There has been a lot of concern regarding the potential “unlimited” nature of the ECB’s new bond market intervention plan.The worry is that the ECB could end up with a balance sheet packed with sovereign debt that no one else wants as everyone rushes to sell to the ECB once the central bank starts buying.
Barclays, like many other research shops, told clients in a note that the details of the ECB’s new bond-buying plan were mostly what they were expecting.
However, Barclays economists led by Julian Callow don’t really see that as much of a risk at all.
In the note, they give three reasons why they think the ECB won’t be on the hook for much in Spain:
We would be surprised if the ECB really needs to buy a lot of short end Spanish bonds to keep yields low for a few reasons.
First, the current ownership of the market: we estimate there are about €110bn of bonds held by foreigners across maturities (compared with €180bn before the SMP); only about 23% of the total Spanish bond market is between 1 and 3 years of maturity, so the short-end bonds held by foreigners probably amount to about €25bn-50bn (assuming the same proportion or, more unlikely, double the concentration, in short-end bonds).
Second, the new net total bond issuance in Spain is likely to be about €50bn in the coming years (broadly speaking, it is the Spanish deficit target, which will be subject to conditionality); assuming no major changes in issuance patterns (something Mr Draghi said they would monitor), about €10-15bn of that would be in the 1-3 year bucket.
Third, the general outlook for rates will be pushing investors to gradually take more risk if there is a credible backstop: this is a process that has started already but could gather pace; it could, over time, push investors to take more credit and maturity risk.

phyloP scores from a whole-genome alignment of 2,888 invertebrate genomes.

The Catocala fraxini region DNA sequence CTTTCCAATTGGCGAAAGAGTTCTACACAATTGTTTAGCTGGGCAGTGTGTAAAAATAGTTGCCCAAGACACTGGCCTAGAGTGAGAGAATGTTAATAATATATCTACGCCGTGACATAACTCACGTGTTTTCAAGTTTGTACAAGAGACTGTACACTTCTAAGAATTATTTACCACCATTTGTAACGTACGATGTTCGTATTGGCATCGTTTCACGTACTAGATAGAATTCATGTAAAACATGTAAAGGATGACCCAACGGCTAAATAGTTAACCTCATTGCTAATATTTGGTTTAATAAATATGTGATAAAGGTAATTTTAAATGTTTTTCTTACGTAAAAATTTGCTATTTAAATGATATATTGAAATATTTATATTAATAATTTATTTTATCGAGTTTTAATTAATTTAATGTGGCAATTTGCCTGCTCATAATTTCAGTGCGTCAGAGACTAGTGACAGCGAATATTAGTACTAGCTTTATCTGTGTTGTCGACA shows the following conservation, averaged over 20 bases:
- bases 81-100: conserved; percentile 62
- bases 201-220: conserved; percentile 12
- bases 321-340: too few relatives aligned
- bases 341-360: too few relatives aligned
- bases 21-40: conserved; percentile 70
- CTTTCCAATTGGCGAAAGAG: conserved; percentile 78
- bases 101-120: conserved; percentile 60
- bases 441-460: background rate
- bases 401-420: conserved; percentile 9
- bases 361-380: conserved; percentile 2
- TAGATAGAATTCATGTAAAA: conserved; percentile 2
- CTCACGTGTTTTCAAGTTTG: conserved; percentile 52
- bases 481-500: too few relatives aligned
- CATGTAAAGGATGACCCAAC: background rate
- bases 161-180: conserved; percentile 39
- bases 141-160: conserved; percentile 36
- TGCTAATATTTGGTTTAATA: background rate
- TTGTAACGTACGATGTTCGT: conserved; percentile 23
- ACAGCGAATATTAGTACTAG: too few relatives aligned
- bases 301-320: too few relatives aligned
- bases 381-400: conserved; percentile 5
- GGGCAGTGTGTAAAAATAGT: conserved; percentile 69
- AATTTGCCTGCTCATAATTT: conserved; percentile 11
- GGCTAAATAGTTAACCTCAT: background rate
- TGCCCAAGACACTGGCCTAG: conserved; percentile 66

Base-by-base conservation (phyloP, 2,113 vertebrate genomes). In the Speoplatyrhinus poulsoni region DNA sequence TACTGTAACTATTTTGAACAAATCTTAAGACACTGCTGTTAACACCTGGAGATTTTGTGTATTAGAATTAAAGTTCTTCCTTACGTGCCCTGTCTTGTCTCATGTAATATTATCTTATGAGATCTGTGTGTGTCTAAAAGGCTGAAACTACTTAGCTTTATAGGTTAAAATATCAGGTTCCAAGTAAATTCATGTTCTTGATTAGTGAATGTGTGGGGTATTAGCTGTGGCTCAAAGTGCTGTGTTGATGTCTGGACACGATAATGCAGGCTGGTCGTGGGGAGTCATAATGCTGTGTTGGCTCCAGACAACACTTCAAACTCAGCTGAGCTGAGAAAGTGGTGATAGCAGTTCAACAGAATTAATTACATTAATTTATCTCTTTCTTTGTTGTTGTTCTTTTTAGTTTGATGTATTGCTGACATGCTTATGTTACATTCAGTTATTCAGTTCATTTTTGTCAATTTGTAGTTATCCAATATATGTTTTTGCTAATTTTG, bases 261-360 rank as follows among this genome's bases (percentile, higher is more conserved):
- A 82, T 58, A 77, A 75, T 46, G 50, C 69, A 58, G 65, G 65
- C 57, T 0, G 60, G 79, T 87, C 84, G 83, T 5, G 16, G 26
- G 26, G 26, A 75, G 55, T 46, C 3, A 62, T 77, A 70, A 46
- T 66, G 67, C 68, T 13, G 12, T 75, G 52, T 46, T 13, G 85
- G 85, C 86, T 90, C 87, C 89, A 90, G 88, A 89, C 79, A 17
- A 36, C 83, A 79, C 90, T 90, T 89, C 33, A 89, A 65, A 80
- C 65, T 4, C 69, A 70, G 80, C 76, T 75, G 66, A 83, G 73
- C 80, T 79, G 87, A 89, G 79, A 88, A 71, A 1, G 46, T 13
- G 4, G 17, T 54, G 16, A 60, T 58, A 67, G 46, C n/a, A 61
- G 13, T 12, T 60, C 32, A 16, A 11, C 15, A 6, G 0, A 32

Morgan Stanley interest rate strategists more or less agree. In a note to clients today, Laurence Mutkin wrote that the ECB’s new plan gives them “ample firepower” – in the short term, at least.
Here’s a chart from the Morgan Stanley note illustrating the composition of the Spanish government bond market, as Barclays described above:
Photo: Morgan Stanley
Here’s Mutkin’s take:
In our view, that the ECB has ample firepower to take yields as low as it likes. We calculate that outstanding Spanish government bonds of 1-3 years maturity total some €177bn, of which the amount held by non-official foreign holders is about €44bn (Exhibit D1). For Italy (BTPs), the comparable numbers we calculate are €309bn and €93bn.
For comparison, the ECB bought an estimated €110bn BTPs and €30bn Bonos during the SMP. So we think that the ECB will be well able to move market yields to wherever it chooses.
Nomura economists definitely do not share this view – today they put out the most pessimistic take we’ve seen on the ECB’s new plan. Nomura’s Incredibly Bearish Take On Why The ECB Only Bought 3 Months At Most >
OTHER REACTIONS TO THE ECB’S NEW BOND-BUYING PLAN:
- CITI: How The ECB’s New Rescue Plan Could Go All Wrong >
- JP MORGAN: The ECB’s New Plan Will Change The Course Of The Euro Crisis >
- GOLDMAN: Spain Will Formally Request A Bailout Next Weekend >
- BofA: More Bad Than Good Came Out Of The Big ECB Announcement >
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